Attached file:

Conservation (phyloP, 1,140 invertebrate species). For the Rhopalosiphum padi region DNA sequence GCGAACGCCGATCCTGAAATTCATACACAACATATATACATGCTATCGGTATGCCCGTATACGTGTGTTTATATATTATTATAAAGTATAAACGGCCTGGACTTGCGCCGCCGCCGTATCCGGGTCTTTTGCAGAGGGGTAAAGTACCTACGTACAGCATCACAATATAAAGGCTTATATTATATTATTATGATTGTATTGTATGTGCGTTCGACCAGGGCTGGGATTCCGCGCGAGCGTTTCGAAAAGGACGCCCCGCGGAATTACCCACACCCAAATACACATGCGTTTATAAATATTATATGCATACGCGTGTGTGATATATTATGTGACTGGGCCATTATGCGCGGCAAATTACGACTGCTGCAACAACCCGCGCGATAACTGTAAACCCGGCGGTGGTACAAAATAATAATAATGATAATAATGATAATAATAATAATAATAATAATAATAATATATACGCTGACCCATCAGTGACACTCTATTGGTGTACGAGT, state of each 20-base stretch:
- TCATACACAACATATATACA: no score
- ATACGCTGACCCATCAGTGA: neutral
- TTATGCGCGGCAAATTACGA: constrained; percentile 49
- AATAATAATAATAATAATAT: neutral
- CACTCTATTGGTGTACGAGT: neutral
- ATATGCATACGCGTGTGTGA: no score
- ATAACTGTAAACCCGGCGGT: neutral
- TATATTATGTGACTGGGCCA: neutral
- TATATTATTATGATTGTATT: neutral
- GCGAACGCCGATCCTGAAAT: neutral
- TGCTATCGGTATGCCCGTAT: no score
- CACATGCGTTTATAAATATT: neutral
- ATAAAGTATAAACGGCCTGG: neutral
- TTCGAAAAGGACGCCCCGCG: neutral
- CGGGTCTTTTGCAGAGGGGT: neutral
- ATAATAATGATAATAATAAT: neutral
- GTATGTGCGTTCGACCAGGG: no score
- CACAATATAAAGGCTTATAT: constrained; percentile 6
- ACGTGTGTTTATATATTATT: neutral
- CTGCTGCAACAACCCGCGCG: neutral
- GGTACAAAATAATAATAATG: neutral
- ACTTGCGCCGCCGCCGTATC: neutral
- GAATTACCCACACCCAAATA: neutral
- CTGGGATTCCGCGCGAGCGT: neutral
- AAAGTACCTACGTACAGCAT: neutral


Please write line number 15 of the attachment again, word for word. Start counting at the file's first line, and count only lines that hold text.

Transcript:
- TTCGAAAAGGACGCCCCGCG: neutral